Anyone who believes that the Chinese government and other players in the policy-making process have complete agreement on the readiness of China’s domestic companies to produce globally-competitive electric vehicles, or in how to bring them to that level, need only read the diverse commentaries that appear in the Chinese press to know that is not true.
Unlike the past, when debate was hidden behind closed doors and only the official line appeared in public, China’s media world is now filled with vibrant debate on topics so long as those topics don’t threaten the government’s hold on power. The EV industry falls into that category. Saying Chinese companies aren’t globally competitive is unlikely to produce social unrest, and there are plenty of opinions about their readiness on display.
I recently read an excellent blog on that topic posted by Professor Wang Binggang, the team leader of the National Coordinating Office for Clean Vehicle Action (I confess not to know exactly what that is or where it falls in the whole power structure, but it seems to be associated with the 863 plan.)
Wang argues that China lags the global industry in the quality of its electric vehicles and that the real weakness is in the supply chain. He also draws a comparison with producers of China’s “traditional” i.e. internal combustion engine vehicles, who concentrated on producing the vehicle as a whole and thus have to rely on foreign companies for key technologies. Wang makes an excellent point. Is the entire development process in China stymied because of a lack of indigenous innovation or maybe just an unwillingness to take the time to innovate?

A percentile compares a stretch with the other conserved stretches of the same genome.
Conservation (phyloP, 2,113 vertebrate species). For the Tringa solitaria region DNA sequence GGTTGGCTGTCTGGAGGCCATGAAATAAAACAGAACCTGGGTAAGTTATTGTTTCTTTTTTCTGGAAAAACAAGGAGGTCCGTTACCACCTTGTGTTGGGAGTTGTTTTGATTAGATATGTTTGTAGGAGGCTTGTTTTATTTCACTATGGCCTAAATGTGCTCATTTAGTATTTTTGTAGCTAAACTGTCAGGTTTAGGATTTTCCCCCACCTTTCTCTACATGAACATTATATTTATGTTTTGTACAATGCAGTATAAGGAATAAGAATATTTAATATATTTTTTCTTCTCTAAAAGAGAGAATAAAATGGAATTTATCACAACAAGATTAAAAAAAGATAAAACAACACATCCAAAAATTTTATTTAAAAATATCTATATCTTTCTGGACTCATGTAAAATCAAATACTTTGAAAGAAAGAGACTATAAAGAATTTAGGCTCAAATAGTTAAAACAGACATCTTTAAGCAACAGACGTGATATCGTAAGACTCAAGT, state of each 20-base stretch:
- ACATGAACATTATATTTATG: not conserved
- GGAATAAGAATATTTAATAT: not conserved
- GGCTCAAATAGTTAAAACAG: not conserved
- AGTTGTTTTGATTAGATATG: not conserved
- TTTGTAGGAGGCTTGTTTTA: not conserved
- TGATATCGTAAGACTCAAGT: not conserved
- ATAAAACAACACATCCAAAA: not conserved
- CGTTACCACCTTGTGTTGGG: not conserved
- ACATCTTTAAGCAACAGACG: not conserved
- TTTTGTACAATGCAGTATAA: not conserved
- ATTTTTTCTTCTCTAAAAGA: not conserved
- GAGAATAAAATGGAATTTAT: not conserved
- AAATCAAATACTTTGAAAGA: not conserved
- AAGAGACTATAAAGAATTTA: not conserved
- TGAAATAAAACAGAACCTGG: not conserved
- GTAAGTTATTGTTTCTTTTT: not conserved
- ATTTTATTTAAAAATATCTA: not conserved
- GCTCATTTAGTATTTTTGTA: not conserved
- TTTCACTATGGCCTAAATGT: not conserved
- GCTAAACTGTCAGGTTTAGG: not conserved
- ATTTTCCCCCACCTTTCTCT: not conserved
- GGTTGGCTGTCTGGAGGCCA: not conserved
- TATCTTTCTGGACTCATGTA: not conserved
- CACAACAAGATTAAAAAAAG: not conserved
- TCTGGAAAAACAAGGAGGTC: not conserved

But let me start from the beginning. The beginning of Wang’s blog post, that is. He lays out the EV production numbers for 2013, which are dismally low though a big increase on 2012. China produced 17,533 new energy vehicles in 2013, up 39.7 percent on-year. That included 14,243 battery-electric vehicles and 3,290 plug-in hybrid electric vehicles. As for sales, in 2013 NEV sales totaled 17,642, up 37.9 percent on-year. That included 14, 604 battery-electric vehicles and 3,038 plug-in hybrid electric vehicles. Production of regular hybrid vehicles in 2013 was 14,463; sales were 15,101 units. (regular hybrids are not consider “new energy vehicles.”)
It seems China has had some success in the regular old hybrid bus world. It ranks number one worldwide in the number of hybrid buses on the road. China’s hybrid bus technology has reached world levels, Wang says. But hybrid technology is mature technology and in the area of electric vehicle innovation there is a big gap between China and the rest of the world, he says.
Wang traces this lack of innovation back to China’s weakness in tradition vehicle research and development. Indeed, though China’s domestic automakers have been producing cars for decades, those who do not have foreign partners still rely on foreign suppliers for technology such as automatic transmissions (okay, some Chinese OEs claim to have indigenously-developed ATs. But they trail foreign ATs by a long way…). And Chinese automakers who partner with foreign OEs generally rely on the foreign partner for certain complex systems.